Logos for Visa Inc., Mastercard Inc., Diners Club International Ltd. and China UnionPay Data Co. payment services sit in the window of a souvenir store in Moscow, Russia, on Tuesday, April 1, 2014. Visa Inc. and MasterCard Inc. stopped processing cards for Bank Rossiya after the U.S. placed the lender on its sanctions list.
Photo: Andrey Rudakov/Bloomberg via Getty Images

UnionPay has an opening in Russia

Protocol Fintech

Good morning, and welcome to Protocol Fintech. This Wednesday: cutting Russia’s cards, a crypto fraud arrest, and a fine for Deutsche Bank.

Off the chain

International Women’s Day was definitely not the best timing for Bain Capital Crypto to roll out an all-male team. After deleting a tweet with a photo of his partners, managing partner Stefan Cohen promised (in a since-deleted tweet) the firm had a “few more exciting hires to announce.” (He might want to get to know his new colleagues better: He apparently managed to tag the wrong Chris Hofmann on Twitter.) Cohen later apologized and said his firm’s “mess up” was a reflection of what happens when you don’t have a diverse team. At least he’s learning fast.

— Owen Thomas (email | twitter)

An answer in the cards

Sometimes it takes geopolitics to upend business as usual. That could be the case with the war in Ukraine, which has the potential to upset the established order of payment cards.

Visa and Mastercard both announced over the weekend that they’re stopping operations in Russia. That means Visa cards issued in Russia won’t work outside of Russia, and Visa cards issued outside of Russia won’t work inside Russia. Japan’s JCB followed suit Tuesday.

The effects of the moves by Visa, Mastercard and JCB have been softened by Russia’s development of the sanction-resistant MIR system, which processes all domestic card transactions inside the country, including those issued under foreign network brands. But buying products abroad will be difficult for Russian consumers. To keep their international business flowing, Russian banks have responded by seeking out other payment networks — with China’s UnionPay the chief option left.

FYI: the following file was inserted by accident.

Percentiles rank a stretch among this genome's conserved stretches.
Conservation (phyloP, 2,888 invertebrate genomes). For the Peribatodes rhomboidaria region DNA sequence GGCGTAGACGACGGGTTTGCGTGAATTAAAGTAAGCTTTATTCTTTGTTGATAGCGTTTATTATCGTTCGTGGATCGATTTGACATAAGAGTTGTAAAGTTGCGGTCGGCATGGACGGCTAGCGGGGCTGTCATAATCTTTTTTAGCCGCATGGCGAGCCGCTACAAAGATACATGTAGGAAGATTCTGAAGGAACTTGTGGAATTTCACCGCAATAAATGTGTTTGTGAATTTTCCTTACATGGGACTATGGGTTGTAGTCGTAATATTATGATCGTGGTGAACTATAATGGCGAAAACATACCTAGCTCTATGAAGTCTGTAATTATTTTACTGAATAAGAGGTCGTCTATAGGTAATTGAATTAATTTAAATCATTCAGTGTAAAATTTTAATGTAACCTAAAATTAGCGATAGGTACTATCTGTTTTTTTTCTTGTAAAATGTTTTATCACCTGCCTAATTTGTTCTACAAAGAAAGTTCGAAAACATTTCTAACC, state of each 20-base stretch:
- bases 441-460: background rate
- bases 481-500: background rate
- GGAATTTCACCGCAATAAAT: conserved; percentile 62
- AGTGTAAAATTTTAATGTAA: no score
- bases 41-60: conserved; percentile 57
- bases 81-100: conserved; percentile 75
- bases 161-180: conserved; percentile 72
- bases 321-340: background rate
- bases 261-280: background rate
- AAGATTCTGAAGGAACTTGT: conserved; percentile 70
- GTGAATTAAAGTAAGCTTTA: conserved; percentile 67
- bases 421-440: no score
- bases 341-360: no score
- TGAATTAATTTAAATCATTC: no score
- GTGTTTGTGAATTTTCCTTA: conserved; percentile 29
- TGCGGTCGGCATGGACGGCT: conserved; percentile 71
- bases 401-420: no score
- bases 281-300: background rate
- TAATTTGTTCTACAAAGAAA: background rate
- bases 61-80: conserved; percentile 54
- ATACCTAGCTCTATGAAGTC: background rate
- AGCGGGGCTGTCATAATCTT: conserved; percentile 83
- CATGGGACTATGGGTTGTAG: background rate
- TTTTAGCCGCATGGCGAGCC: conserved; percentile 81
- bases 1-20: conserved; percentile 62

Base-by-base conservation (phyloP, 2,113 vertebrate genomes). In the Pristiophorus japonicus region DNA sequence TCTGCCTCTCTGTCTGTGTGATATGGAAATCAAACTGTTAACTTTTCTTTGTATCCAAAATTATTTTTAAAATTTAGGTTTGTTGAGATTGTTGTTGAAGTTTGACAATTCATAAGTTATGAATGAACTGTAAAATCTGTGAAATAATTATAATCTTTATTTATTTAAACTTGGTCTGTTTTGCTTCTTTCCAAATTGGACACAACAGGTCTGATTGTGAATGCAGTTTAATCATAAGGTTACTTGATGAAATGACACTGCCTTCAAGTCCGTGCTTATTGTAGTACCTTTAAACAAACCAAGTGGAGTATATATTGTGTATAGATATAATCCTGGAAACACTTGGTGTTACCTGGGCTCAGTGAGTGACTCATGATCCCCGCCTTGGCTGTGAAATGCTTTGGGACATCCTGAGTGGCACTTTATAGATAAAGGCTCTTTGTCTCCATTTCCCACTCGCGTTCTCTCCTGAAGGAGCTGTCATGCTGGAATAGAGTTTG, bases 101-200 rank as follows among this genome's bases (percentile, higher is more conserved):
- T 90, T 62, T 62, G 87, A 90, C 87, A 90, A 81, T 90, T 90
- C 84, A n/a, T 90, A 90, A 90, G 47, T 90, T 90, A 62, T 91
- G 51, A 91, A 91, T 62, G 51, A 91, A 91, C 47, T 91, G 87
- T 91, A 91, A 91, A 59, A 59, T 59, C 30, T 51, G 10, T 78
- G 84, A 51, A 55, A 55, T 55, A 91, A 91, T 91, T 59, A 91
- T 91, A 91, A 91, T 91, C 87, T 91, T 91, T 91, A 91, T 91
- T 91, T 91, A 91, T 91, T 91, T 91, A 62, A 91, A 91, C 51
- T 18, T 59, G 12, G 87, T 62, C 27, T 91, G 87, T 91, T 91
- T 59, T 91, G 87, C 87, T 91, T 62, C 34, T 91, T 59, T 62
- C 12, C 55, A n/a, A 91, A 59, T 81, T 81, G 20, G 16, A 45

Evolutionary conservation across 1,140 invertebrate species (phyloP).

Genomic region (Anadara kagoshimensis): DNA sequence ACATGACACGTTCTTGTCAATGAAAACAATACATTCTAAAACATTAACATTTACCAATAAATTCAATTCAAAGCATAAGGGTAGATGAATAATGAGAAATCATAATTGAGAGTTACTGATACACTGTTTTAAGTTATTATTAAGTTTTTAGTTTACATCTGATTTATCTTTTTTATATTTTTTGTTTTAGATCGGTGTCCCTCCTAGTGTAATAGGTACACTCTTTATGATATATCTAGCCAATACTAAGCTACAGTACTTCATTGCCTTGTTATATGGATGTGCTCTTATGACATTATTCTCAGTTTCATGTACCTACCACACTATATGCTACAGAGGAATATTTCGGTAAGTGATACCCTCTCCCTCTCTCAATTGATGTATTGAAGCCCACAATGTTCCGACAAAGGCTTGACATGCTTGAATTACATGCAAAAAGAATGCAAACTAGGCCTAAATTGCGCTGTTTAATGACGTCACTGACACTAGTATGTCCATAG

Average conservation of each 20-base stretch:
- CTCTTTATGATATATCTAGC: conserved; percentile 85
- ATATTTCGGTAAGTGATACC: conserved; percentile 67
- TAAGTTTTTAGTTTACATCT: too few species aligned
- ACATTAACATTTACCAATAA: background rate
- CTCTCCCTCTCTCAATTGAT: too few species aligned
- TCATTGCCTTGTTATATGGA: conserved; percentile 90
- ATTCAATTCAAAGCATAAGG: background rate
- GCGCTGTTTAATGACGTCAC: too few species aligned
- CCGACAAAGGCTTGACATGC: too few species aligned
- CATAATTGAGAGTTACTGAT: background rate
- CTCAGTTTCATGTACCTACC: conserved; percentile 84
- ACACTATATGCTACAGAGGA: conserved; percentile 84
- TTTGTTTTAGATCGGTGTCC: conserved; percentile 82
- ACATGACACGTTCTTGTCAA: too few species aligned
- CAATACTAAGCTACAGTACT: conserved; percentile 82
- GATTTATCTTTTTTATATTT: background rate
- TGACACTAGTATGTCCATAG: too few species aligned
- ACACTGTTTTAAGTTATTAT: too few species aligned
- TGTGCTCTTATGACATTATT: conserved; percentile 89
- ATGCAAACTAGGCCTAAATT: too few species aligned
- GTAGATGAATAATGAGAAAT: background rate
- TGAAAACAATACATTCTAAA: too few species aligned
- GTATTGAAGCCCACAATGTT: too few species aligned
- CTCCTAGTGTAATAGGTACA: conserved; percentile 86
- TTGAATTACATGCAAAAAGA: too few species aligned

UnionPay is much larger than you think. It’s already the largest network by number of cards in circulation due to the sheer size of the Chinese economy, said David Robertson, publisher of The Nilson Report. While best known and mostly used inside China, where it has about 90% market share, it is growing outside China as well.

  • UnionPay is both a network and a brand. It has debit, credit and prepaid cards in China. Internationally, it has steadily grown acceptance of UnionPay cards through deals with merchant acquirers and banks that own ATM networks. It also partners with local financial institutions in Southeast Asia, Africa and elsewhere to issue UnionPay cards.
  • The company’s cards are accepted in 180 countries and regions and are accepted by 55 million merchants.
  • More than 150 million cards have been issued outside China in 67 countries and regions, according to UnionPay.

Strategically, UnionPay needs to diversify. Historically, the pitch for UnionPay acceptance outside China has been volume from Chinese tourists and business travelers using their cards abroad.

  • Volume from non-Chinese, local cardholders is still much smaller than the volume inside China. But it’s growing. Adyen, the Dutch payments company, has supported UnionPay for years. And UnionPay signed a deal with Fiserv last month to broaden card issuance and merchant acceptance.
  • Russia’s an important market for UnionPay. The network recently highlighted that 90% of UnionPay transactions in the country were domestic — meaning it’s not just about serving Chinese travelers. And it’s touted UnionPay acceptance at everything from ecommerce site Ozon to Russia’s state railways.
  • But it will take a long time for the volume in Russia to be material compared to UnionPay’s massive business in China.
  • Volume from Russian nationals outside of Russia is another way to grow, though that’s a moot point for the moment, since Aeroflot has canceled its international flights.

Is it worth it to move to UnionPay? Russian banks can make the switch, Robertson said. “It’s completely possible. It then becomes a political question.”

  • “It’s a global disaster politically” for UnionPay to seem to take advantage of Russia’s invasion of Ukraine, Robertson noted.